In Genesis 1:16 we read about the 'two great lights'. Blake used the Sun and
the Moon and inserted into them a world of meanings
|1:16||And God made two great lights; the greater light to rule the day, and the lesser light to rule the night: he made the stars also.|
|1:17||And God set them in the firmament of the heaven to give light upon the earth,|
|1:18||And to rule over the day and over the night, and to divide the light from the darkness: and God saw that it was good.|
|1:19||And the evening and the morning were the fourth day.|
Like all natural phenomena Blake used the Sun and the Moon to express
many things. He found two kinds of Sun, a natural sun and an eternal Sun:
What it will be Questiond When the Sun rises do you not see a round Disk of
fire somewhat like a Guinea O no no I see an Innumerable company of the
Heavenly host crying Holy Holy Holy is the Lord God Almighty
If the sun and moon should doubt,
they'd immediately go out.
|Penseroso and L' Allegro Plate 3|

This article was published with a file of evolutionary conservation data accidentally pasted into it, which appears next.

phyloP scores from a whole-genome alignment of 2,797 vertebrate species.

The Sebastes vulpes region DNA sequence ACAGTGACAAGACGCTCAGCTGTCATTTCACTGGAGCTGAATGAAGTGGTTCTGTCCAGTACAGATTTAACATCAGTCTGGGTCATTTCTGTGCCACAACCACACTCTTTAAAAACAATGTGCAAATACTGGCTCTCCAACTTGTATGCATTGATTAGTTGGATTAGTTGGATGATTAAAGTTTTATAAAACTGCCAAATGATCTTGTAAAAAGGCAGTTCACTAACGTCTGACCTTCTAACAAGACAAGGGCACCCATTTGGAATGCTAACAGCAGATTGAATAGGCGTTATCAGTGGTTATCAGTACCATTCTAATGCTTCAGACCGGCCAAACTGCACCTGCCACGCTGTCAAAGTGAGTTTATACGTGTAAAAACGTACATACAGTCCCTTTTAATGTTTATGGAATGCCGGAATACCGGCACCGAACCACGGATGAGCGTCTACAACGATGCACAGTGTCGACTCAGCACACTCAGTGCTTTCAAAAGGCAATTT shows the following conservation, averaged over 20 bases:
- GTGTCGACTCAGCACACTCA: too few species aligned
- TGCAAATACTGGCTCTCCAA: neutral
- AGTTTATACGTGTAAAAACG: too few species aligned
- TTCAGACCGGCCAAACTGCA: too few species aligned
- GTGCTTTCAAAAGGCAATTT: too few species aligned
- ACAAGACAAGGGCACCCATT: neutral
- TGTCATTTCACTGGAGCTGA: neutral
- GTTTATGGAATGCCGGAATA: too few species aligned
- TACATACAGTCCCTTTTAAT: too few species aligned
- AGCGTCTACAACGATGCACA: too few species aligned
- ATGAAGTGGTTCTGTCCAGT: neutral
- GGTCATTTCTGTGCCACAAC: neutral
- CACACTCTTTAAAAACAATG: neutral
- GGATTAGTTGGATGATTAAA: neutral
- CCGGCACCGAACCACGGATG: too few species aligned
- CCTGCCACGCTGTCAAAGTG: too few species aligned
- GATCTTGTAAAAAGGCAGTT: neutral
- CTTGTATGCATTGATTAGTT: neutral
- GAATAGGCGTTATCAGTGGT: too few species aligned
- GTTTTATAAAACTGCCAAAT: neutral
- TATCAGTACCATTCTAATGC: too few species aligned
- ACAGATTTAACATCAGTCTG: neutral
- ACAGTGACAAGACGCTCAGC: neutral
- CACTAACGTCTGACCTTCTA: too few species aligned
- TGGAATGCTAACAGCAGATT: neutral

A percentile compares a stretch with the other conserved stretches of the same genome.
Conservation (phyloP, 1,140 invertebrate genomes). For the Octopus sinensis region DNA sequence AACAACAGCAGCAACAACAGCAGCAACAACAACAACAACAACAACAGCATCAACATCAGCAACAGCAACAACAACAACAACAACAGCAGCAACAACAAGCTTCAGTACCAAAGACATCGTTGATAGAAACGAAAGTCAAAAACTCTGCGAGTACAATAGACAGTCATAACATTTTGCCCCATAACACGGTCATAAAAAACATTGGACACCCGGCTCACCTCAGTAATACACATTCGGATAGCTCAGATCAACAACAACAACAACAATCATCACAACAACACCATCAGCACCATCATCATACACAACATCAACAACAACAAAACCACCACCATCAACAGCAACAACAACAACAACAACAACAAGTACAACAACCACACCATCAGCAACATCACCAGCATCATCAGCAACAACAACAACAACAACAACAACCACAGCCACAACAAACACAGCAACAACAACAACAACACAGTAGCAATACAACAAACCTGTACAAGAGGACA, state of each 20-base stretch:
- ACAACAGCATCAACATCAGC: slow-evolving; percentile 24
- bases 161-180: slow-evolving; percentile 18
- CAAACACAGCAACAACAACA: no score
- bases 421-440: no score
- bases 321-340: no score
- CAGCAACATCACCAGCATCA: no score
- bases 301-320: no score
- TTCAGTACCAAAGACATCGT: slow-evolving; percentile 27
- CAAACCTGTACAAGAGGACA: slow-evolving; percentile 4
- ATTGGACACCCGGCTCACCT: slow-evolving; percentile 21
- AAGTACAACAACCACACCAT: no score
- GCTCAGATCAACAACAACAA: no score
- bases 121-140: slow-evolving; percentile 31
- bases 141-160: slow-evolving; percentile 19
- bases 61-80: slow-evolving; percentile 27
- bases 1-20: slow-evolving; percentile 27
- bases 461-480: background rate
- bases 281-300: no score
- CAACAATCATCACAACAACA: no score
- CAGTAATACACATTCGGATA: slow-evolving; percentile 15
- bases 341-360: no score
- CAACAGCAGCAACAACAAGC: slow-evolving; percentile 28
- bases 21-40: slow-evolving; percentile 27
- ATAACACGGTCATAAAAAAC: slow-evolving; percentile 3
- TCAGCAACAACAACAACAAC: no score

From MILTON'S L'ALLEGRO III
"The Great Sun is represented clothed in Flames
Surrounded by the Clouds in their Liveries, in their
various Offices at the Eastern Gate. beneath in Small
Figures Milton walking by Elms on Hillocks green The
Plowman. The Milkmaid The Mower whetting his Scythe.
& The Shepherd & his Lass under a Hawthorn in the Dale"
The Great Sun is the Spiritual Sun the source of light not
measured in wavelengths and frequencies. The spiritual
sun is the source of true existence which partakes of the
eternal and infinite energy of life. It announces its presence
by increased clarity of perception expressed in truth, mercy
Blake used the Lark as the symbol of the messenger of Los;
he uses the symbol of the sun as Los himself as both the
message and the source of the message.
In this picture Blake uses scale as one of the means to
distinguish between the natural world and the Eternal world.
In the third illustration to L'Allegro Blake follows the text he is
illustrating but changes the emphasis by using most of the page
to present the sun at his eastern gate. The occupants of the
mundane world, including Milton, appear at the bottom of the
page as small easily overlooked figures.
Four levels of existence can be distinguished in the image.
The pastoral level of this earth is represented in the strip at the
bottom of the page. Surrounding the sun is the level of Beulah as
dominated by the feminine. Within the disc of the sun is the fiery
transformative level. The primary figure which overlaps the other
three layers is the Great Sun in his Human or Divine form.